Learning About Ecosystems

Updated on May 24, 2018
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Bot Bahlmann is a wildlife photographer and the executive director of an outdoor education non-profit called Explore the Outdoors.

An ecosystem can be as large as the entire earth or as small as a puddle of water.
An ecosystem can be as large as the entire earth or as small as a puddle of water. | Source

Living (Biotic) or Non-Living (Abiotic) Factors


What Is an Ecosystem?

The word “ecosystem” is short for ecological system. An ecosystem is all the living organisms in an area and how they relate to each other and to non-living things. Most ecosystems need energy from outside the system. For example, our world depends on energy coming into it from the sun.

Natural ecosystems are made up of abiotic (non-living) and biotic (living) factors.

An ecosystem can be as small as a puddle or as large as the entire earth.

An example of an ecosystem could be all the critters living under a big rock or a rotting log. An example of a man-made ecosystem is an aquarium with tropical fish.

Ecosystems feature a dynamic (changing) interaction between plants, animals and microorganisms and their environment. An ecosystem will fail if the organisms do not remain in balance.

No ecosystem can carry more organisms than their food, water, and shelter can accommodate. Food and shelter are often balanced by natural phenomena such as fire, disease, starvation, and predators. Each organism has its own niche or role to play in the ecosystem.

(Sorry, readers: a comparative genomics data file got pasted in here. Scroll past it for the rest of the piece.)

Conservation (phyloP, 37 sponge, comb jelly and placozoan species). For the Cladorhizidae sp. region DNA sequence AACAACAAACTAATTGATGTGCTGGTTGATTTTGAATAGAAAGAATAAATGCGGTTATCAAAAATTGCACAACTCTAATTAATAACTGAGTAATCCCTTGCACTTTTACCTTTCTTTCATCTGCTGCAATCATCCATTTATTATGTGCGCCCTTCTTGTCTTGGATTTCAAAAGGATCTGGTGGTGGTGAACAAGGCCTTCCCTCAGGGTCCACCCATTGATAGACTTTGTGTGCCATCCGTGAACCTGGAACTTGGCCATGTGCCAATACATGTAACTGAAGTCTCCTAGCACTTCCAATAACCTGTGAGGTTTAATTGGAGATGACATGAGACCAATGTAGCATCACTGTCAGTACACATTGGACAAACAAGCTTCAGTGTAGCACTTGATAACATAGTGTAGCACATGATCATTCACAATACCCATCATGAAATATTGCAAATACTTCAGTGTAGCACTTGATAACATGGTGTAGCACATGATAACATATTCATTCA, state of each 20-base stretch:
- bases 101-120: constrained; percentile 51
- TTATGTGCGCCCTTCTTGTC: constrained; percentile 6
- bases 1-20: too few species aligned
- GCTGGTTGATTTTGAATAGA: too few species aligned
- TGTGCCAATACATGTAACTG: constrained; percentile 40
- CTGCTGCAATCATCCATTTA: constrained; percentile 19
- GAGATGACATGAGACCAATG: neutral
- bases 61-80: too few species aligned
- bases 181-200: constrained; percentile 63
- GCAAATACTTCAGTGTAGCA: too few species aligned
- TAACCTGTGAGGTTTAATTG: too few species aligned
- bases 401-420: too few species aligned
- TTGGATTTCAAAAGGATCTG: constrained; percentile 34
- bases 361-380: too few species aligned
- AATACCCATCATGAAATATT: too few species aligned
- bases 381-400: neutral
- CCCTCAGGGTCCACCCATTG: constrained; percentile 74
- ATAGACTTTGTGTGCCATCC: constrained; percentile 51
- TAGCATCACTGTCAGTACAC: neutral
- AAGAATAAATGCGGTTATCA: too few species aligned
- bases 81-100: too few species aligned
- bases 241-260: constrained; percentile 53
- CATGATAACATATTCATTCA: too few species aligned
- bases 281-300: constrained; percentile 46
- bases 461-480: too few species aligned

Carrying Capacity Activity

Liebig’s Law of the Minimum

Liebig’s law states that growth is not controlled by the total of the resources available, but by the scarcest resource or “limiting factor.” This limiting factor determines the carrying capacity of an ecosystem.

For example, an animal needs food, water, and shelter to survive. If an ecosystem has enough food for 20 animals, enough water for 35, and enough shelter for 15, that ecosystem will only support 15 animals.

A good way to demonstrate this law is by using an empty cardboard drink carton. Fill the carton with water. The water represents the number of organisms that the carton “ecosystem” can support. Now limit the resources by poking holes in the carton.

Your first hole can be anywhere on the carton and will represent the amount of food available. The second hole represents the amount of water in the ecosystem and the third hole is for the shelter.

Watch the water leak out through the holes and you will see that the level inside the carton will reach the level of the lowest hole. This hole represents the scarcest limiting factor and the water level represents the carton’s carrying capacity.

A Simple Food Web



Biodiversity is the variety of all the living organisms in an ecosystem. A healthy ecosystem will have a wide variety of critters. Within each ecosystem is a web of connections between the organisms and their environment. When an ecosystem is healthy there is a balance between the inhabitants and the resources they need. When something disturbs or removes a part of that balanced ecosystem it effects the balance and can disrupt the ecosystem.

Activity: Study an Ecosystem

Find an ecosystem in your back yard or a nearby park or make a trip to the nearest forest. Select a small area and make a list of all the biotic (living) and abiotic (non-living) factors you see.

Spend half an hour watching the area to see what makes up the ecosystem. Observe how things interact with each other and what types of energy enter the area from outside the boundary.